Patrick Frierson
Whitman College
This paper lays out the moral theory of philosopher and educator Maria Montessori. Based on a moral epistemology wherein moral concepts are grounded in a well-cultivated moral sense, Montessori develops a threefold account of moral life. She starts with an account of character as an ideal of individual self-perfection through concentrated attention on effortful work. She shows how respect for others grows from and supplements individual character, and she further develops a notion of social solidarity that goes beyond cooperation toward shared agency. Partly because she attends to children's ethical lives, Montessori highlights how character, respect, and solidarity all appear first as prereflective, embodied orientations of agency. Full moral virtue takes up prereflective orientations reflectively and extends them through moral concepts. Overall, Montessori's ethic improves on features similar to some in Nietzschean, Kantian, Hegelian, or Aristotelian ethical theories while situating these within a developmental and perfectionist ethics.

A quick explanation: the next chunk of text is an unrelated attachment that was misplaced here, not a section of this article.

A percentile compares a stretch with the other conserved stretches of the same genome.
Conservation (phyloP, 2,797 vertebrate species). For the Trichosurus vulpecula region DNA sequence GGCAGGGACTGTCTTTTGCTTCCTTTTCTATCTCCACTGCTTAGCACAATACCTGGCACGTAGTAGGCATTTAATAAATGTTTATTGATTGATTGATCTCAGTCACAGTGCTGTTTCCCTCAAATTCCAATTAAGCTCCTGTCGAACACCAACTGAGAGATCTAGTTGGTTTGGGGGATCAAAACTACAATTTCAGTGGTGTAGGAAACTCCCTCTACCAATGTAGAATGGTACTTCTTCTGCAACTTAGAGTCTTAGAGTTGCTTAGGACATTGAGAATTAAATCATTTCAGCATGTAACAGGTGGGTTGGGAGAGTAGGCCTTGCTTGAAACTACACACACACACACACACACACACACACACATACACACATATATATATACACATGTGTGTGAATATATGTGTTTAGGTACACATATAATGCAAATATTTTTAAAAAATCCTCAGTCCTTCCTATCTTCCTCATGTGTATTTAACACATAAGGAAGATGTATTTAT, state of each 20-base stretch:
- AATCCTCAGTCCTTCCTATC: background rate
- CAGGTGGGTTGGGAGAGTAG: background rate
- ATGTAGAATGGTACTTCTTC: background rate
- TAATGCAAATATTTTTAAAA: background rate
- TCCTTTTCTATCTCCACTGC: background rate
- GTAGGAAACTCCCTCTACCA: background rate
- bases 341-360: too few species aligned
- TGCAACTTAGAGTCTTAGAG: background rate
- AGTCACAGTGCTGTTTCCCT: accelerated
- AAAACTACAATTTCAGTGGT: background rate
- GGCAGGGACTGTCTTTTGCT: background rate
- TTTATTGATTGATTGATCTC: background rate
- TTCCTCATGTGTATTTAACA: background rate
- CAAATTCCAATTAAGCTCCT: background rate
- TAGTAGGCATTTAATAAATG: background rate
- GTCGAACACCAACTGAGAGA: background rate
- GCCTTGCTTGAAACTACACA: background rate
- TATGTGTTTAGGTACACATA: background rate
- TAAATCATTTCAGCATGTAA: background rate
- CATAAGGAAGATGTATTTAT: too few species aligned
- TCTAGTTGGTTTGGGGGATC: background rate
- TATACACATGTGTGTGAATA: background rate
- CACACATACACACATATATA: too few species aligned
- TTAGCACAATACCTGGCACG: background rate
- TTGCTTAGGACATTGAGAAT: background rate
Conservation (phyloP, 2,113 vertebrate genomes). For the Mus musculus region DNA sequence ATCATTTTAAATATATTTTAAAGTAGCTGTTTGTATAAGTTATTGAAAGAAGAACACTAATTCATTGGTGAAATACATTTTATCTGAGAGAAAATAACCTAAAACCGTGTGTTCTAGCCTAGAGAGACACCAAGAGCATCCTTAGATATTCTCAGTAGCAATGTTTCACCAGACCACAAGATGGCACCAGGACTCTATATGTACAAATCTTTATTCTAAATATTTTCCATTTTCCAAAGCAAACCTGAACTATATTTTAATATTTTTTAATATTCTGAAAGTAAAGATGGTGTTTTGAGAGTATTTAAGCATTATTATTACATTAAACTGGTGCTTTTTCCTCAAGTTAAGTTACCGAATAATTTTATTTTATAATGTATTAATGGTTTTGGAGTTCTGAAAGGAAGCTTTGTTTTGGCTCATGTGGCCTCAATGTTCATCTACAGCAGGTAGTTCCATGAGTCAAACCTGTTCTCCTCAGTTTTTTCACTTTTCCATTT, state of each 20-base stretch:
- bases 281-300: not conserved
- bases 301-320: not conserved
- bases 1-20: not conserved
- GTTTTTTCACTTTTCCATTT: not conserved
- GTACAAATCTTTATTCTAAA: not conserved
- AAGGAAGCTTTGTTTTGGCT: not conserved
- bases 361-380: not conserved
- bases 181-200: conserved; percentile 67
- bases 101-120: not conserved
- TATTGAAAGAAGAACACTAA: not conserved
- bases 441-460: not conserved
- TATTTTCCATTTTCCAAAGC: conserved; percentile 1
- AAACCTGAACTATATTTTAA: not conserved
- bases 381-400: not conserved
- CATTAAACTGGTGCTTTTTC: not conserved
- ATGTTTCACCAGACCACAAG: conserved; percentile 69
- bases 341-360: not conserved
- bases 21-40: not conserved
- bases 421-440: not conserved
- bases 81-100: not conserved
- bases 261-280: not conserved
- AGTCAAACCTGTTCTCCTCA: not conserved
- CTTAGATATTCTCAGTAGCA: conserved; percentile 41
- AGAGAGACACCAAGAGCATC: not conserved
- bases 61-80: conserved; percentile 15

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DOI 10.1017/apa.2019.41
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References found in this work BETA

Freedom of the Will and the Concept of a Person.Harry Frankfurt - 1971 - Journal of Philosophy 68 (1):5-20.
Two Kinds of Respect.Stephen Darwall - 1977 - Ethics 88 (1):36-49.
Beyond Good and Evil.Friedrich Nietzsche & Helen Zimmern - 1908 - International Journal of Ethics 18 (4):517-518.
What is a Child?Tamar Schapiro - 1999 - Ethics 109 (4):715–738.
Revisiting the Early Modern Philosophical Canon.Lisa Shapiro - 2016 - Journal of the American Philosophical Association 2 (3):365-383.

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Citations of this work BETA

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